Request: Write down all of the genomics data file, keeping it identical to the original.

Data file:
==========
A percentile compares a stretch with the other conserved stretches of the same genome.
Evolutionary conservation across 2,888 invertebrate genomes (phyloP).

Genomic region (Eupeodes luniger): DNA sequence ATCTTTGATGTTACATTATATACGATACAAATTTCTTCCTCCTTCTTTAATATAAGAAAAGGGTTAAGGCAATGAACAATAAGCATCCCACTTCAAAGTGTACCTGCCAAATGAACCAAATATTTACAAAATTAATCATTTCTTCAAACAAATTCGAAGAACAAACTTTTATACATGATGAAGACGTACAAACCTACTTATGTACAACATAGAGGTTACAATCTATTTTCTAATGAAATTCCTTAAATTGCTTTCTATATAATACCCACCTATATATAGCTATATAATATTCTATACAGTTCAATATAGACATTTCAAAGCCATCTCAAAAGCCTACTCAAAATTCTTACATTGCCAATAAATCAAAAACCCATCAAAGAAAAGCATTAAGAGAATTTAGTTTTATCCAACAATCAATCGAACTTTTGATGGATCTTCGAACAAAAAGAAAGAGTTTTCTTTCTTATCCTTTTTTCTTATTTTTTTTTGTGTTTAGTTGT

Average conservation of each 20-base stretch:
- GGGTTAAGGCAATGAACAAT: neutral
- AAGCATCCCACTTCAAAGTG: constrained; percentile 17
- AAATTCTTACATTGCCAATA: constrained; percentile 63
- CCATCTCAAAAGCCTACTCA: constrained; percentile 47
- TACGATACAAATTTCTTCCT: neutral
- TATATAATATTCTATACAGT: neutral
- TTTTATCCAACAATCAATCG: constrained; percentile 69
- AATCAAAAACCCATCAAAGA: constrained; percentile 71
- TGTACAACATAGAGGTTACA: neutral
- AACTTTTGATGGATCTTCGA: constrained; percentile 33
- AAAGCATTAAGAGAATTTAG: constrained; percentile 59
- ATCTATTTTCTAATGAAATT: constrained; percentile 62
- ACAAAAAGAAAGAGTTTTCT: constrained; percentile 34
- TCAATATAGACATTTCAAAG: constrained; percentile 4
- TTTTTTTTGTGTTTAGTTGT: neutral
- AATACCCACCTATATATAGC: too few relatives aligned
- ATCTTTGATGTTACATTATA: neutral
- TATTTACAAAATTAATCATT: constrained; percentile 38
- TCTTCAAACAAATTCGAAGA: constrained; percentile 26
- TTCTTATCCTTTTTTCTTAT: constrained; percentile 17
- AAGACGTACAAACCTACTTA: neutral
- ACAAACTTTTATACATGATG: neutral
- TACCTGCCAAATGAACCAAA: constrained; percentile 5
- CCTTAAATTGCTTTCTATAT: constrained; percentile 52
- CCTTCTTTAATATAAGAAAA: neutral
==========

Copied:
A percentile compares a stretch with the other conserved stretches of the same genome.
Evolutionary conservation across 2,888 invertebrate genomes (phyloP).

Genomic region (Eupeodes luniger): DNA sequence ATCTTTGATGTTACATTATATACGATACAAATTTCTTCCTCCTTCTTTAATATAAGAAAAGGGTTAAGGCAATGAACAATAAGCATCCCACTTCAAAGTGTACCTGCCAAATGAACCAAATATTTACAAAATTAATCATTTCTTCAAACAAATTCGAAGAACAAACTTTTATACATGATGAAGACGTACAAACCTACTTATGTACAACATAGAGGTTACAATCTATTTTCTAATGAAATTCCTTAAATTGCTTTCTATATAATACCCACCTATATATAGCTATATAATATTCTATACAGTTCAATATAGACATTTCAAAGCCATCTCAAAAGCCTACTCAAAATTCTTACATTGCCAATAAATCAAAAACCCATCAAAGAAAAGCATTAAGAGAATTTAGTTTTATCCAACAATCAATCGAACTTTTGATGGATCTTCGAACAAAAAGAAAGAGTTTTCTTTCTTATCCTTTTTTCTTATTTTTTTTTGTGTTTAGTTGT

Average conservation of each 20-base stretch:
- GGGTTAAGGCAATGAACAAT: neutral
- AAGCATCCCACTTCAAAGTG: constrained; percentile 17
- AAATTCTTACATTGCCAATA: constrained; percentile 63
- CCATCTCAAAAGCCTACTCA: constrained; percentile 47
- TACGATACAAATTTCTTCCT: neutral
- TATATAATATTCTATACAGT: neutral
- TTTTATCCAACAATCAATCG: constrained; percentile 69
- AATCAAAAACCCATCAAAGA: constrained; percentile 71
- TGTACAACATAGAGGTTACA: neutral
- AACTTTTGATGGATCTTCGA: constrained; percentile 33
- AAAGCATTAAGAGAATTTAG: constrained; percentile 59
- ATCTATTTTCTAATGAAATT: constrained; percentile 62
- ACAAAAAGAAAGAGTTTTCT: constrained; percentile 34
- TCAATATAGACATTTCAAAG: constrained; percentile 4
- TTTTTTTTGTGTTTAGTTGT: neutral
- AATACCCACCTATATATAGC: too few relatives aligned
- ATCTTTGATGTTACATTATA: neutral
- TATTTACAAAATTAATCATT: constrained; percentile 38
- TCTTCAAACAAATTCGAAGA: constrained; percentile 26
- TTCTTATCCTTTTTTCTTAT: constrained; percentile 17
- AAGACGTACAAACCTACTTA: neutral
- ACAAACTTTTATACATGATG: neutral
- TACCTGCCAAATGAACCAAA: constrained; percentile 5
- CCTTAAATTGCTTTCTATAT: constrained; percentile 52
- CCTTCTTTAATATAAGAAAA: neutral